The grant, from the Bank of America’s Art Conservation Project, will go toward the restoration of Obata’s four-panel 1932 screen painting “Two Running Horses,” the museum announced Thursday afternoon. The museum did not disclose a dollar amount for the grant.
UMFA hosted a traveling show of Obata’s works, “Chiura Obata: An American Modern,” in 2018. The exhibition included sketches and watercolors the Bay Area artist created while he and his family were held in the Topaz War Relocation Center near Delta, Utah — one of the internment camps that held thousands of American citizens of Japanese ancestry during World War II. When the Topaz Museum opened in Delta in 2015, some of Obata’s works from that period were in the inaugural exhibition.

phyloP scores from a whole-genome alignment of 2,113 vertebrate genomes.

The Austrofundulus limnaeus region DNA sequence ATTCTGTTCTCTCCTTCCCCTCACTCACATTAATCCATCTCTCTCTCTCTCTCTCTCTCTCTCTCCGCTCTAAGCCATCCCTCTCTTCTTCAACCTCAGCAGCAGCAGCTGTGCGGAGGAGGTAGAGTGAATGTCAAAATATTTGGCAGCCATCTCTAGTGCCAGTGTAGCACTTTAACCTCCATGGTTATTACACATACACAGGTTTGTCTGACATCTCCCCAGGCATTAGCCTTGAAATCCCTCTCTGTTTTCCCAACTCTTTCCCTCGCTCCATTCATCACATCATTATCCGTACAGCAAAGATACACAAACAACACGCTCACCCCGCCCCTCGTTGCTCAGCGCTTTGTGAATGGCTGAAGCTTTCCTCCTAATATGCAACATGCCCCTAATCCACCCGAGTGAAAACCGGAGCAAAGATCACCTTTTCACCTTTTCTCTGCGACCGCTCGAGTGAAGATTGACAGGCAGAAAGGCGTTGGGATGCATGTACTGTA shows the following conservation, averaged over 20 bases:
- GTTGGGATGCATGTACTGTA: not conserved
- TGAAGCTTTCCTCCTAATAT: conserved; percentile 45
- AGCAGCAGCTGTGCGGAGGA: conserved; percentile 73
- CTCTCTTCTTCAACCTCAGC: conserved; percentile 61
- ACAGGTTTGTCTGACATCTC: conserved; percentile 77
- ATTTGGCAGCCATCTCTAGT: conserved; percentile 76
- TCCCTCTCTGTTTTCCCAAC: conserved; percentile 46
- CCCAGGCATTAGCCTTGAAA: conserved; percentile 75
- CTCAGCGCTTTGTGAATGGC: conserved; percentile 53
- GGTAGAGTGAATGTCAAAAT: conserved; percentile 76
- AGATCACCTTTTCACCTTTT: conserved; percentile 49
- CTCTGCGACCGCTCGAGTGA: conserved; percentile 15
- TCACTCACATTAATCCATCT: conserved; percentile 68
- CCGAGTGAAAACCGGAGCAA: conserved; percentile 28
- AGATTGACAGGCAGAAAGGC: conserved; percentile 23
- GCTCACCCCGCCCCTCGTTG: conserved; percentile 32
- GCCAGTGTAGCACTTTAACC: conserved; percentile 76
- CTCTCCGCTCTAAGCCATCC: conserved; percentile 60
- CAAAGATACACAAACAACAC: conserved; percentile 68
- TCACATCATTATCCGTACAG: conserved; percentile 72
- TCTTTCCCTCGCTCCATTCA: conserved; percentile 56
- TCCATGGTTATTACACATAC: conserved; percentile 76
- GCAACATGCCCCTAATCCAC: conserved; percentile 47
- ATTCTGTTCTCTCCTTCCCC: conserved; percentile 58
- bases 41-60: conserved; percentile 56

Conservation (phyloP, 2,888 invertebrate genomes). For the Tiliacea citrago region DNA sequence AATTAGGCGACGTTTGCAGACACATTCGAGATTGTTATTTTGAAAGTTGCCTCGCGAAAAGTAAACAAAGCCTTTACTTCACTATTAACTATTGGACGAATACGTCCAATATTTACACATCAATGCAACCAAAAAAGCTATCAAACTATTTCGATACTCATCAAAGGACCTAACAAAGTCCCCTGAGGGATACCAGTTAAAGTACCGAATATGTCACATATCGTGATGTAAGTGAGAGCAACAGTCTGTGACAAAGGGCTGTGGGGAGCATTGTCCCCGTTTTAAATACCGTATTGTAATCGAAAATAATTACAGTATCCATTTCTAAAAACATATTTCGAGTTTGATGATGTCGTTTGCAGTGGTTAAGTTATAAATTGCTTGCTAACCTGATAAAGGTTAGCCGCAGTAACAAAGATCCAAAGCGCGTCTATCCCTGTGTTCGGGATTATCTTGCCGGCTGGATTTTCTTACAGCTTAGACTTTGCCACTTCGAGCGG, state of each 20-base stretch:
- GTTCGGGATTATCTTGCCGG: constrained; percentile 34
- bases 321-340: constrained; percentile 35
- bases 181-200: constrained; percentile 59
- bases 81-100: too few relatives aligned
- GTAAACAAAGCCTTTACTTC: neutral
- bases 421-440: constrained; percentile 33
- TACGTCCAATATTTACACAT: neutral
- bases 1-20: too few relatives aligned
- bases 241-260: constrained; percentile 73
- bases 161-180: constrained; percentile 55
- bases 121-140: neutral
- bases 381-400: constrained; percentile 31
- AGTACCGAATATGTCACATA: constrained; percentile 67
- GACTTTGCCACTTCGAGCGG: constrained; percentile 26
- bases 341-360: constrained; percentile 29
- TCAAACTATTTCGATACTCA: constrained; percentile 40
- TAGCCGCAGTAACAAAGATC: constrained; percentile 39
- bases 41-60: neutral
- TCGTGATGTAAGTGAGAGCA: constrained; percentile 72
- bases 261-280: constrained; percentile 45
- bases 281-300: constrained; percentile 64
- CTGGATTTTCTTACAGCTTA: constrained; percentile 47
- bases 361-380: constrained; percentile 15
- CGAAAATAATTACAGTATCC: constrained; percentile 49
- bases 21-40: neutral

Conservation will occur at the Nishio Studio in Washington, D.C., known for its restoration efforts for Asian art, the museum said. The restoration is expected to be completed in early 2023, and the museum plans to make “Two Running Horses” the centerpiece of its Obata collection.
“We’re incredibly grateful to Bank of America for recognizing the critical importance of Obata’s art and helping us bring this masterful work to public view,” Gretchen Dietrich, UMFA’s executive director, said in a statement.
Other recipients included the Museum of Modern Art in New York, and the fire-damaged Notre-Dame de Paris. Since the program’s inception in 2010, more than 6,000 pieces of art have been conserved.